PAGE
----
Languages & Cultures

The New Zealand Curriculum focuses on the learning, skills and values of students. This includes equipping Aurora learners to be ‘global citizens’, who communicate and interact with and within other cultures, as well as their own. Studying a language and learning about its culture is a vital part of this education. In order to give our learners a more diverse language experience learners in Middle School learn two or three languages, depending upon their heritage language. All learners are offered Spanish as a second or additional language lessons. Vietnamese and Japanese speaking learners participate in mother tongue language lessons throughout the week. Speakers of other languages hone their English literacy and self-study additional languages of their choice with teacher guidance during these periods. 


We emphasize learner-centered, project-based learning styles that encourage learners to explore and learn through hands-on explorations during their Vietnamese lessons Aurora. Learners are supported in developing all four language skills of listening, speaking, reading, and writing through themed lessons in a friendly communicative and interactive environment. Our Vietnamese programme is supported by our teachers’ professional development sessions with local specialists to align our standards with those of the Ministry of Education and Training. 

Throughout the year, learners practice speaking Vietnamese in a variety of contexts, including conversations, discussions, quizzes, and presentations. They familiarize themselves with appropriate vocabulary and grammar, and they learn to communicate effectively with others. Learners are encouraged to listen actively and attentively to spoken Vietnamese, including stories, poems, and conversations. They gain experience identifying key words and phrases and understanding the meaning of what is being said. 

Learners are introduced to a range of Vietnamese texts for shared and independent reading, including stories, poems, and informational texts. They collaborate to read aloud or read to themselves with fluency and expression. In either case, a key goal is thorough and deep comprehension of what they are reading. In writing, learners shape Vietnamese characters and words, using a variety of materials and techniques. They also compose pieces of writing, using correct grammar and spelling to communicate clearly and effectively.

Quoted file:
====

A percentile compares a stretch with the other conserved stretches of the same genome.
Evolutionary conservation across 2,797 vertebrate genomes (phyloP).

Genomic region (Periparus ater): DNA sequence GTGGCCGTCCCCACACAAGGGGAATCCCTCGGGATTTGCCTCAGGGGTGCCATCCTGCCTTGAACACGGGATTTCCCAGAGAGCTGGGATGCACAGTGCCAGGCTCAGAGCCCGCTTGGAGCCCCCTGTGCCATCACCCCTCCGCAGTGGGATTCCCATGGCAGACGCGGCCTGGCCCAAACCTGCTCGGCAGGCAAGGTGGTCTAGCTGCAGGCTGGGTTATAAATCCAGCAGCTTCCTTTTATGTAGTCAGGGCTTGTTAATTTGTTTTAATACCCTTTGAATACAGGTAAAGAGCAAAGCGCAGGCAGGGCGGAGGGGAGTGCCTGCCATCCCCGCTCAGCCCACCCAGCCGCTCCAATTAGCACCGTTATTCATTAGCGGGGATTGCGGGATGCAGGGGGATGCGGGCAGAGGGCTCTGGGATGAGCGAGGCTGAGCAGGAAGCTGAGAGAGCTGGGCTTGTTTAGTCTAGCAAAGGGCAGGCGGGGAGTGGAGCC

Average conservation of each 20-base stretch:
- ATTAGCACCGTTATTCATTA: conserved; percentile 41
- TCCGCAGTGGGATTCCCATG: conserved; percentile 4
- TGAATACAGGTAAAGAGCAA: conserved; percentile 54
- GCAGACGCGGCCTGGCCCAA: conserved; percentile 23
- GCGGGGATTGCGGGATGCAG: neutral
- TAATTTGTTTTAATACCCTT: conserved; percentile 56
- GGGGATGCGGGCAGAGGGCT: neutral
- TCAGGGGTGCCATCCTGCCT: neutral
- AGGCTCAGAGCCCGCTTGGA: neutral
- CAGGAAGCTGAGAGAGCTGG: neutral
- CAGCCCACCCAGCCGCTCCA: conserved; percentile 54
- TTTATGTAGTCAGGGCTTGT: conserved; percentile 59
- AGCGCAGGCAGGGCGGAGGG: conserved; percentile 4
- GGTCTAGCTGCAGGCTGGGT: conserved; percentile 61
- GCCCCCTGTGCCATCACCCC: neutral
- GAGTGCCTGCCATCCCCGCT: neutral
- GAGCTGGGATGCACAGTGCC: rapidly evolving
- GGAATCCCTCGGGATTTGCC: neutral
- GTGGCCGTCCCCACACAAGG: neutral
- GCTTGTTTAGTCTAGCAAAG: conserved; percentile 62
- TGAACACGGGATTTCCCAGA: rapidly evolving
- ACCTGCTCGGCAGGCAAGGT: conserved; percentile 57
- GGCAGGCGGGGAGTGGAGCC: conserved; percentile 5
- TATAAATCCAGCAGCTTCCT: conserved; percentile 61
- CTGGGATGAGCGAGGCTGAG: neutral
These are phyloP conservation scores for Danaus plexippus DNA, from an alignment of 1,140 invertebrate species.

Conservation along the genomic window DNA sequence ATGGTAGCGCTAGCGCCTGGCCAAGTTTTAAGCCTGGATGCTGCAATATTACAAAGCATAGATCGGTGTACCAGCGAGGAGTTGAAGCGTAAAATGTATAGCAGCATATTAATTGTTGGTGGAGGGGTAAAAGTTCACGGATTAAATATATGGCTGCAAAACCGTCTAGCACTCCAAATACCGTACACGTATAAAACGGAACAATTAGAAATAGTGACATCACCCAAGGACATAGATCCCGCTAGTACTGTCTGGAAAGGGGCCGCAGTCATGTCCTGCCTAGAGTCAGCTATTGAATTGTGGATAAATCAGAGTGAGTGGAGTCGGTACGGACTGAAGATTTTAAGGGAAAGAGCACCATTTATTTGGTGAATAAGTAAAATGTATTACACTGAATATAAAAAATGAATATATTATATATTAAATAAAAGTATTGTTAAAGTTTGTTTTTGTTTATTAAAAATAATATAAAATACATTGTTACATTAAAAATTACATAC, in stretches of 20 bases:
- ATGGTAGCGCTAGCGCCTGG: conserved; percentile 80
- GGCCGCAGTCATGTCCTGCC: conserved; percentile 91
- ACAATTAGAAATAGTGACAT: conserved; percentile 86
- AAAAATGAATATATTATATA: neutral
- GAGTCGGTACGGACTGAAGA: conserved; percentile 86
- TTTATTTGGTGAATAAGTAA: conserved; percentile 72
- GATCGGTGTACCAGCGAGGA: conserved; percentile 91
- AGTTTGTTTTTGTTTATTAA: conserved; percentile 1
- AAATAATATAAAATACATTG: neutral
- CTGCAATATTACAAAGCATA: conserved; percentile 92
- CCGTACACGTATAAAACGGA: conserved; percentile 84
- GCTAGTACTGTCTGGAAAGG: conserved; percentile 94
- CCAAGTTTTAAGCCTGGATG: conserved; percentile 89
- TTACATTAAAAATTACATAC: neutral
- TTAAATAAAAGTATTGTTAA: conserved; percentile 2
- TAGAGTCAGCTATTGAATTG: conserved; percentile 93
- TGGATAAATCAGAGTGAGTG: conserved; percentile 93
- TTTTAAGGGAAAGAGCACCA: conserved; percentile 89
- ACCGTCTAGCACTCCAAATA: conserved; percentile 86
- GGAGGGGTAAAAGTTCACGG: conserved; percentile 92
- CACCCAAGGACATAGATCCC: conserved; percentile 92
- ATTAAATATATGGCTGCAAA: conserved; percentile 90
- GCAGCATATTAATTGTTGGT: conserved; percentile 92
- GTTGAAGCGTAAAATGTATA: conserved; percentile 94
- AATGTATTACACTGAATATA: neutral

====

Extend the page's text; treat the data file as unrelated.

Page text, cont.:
As the second-most widely spoken language in the world, Spanish numbers in excess of 400 million native speakers, and has official status in 21 countries, spanning South, Central and North America, as well as Africa and Europe. The beginners’ course is grounded in culture and students gain an overview of the geography and culture of those countries and explore Latinx traditions and festivals. The linguistic focus centres on learning to communicate in a variety of situations through the four skills of listening, speaking, reading and, to a lesser degree, writing. We study Spanish pronunciation and cover topics related to everyday life such as greetings and introductions, numbers and age, family and hobbies, and food and drink, so that our learners can communicate with young Spanish speakers around the world. 


The focus is on Japanese as a living language which has the purpose of self-expression and communication in a variety of situations. Learners continue learning the four key skills of speaking, listening, reading and writing, but in greater depth. As the learners are more mature and possess significant prior knowledge, they are supported in expressing themselves in more complex and sophisticated ways both in their spoken and written Japanese. Knowledge of an increasing breadth of kanji and vocabulary supports this expression and also allows the Middle School Japanese learners to read more widely and research more independently. As with other areas of the curriculum, inquiry remains at the core of the learning and learners’ engagement is fostered by relevant themes and explorations of culture, history, geography and other fields of interest. 


During Book Week, the Japanese teacher led an interactive reading of the origins of the Japanese zodiac, followed by an origami session to create a cat or rabbit. Children enjoyed the workshop and also learned the reason why cats were not on the Japanese zodiac.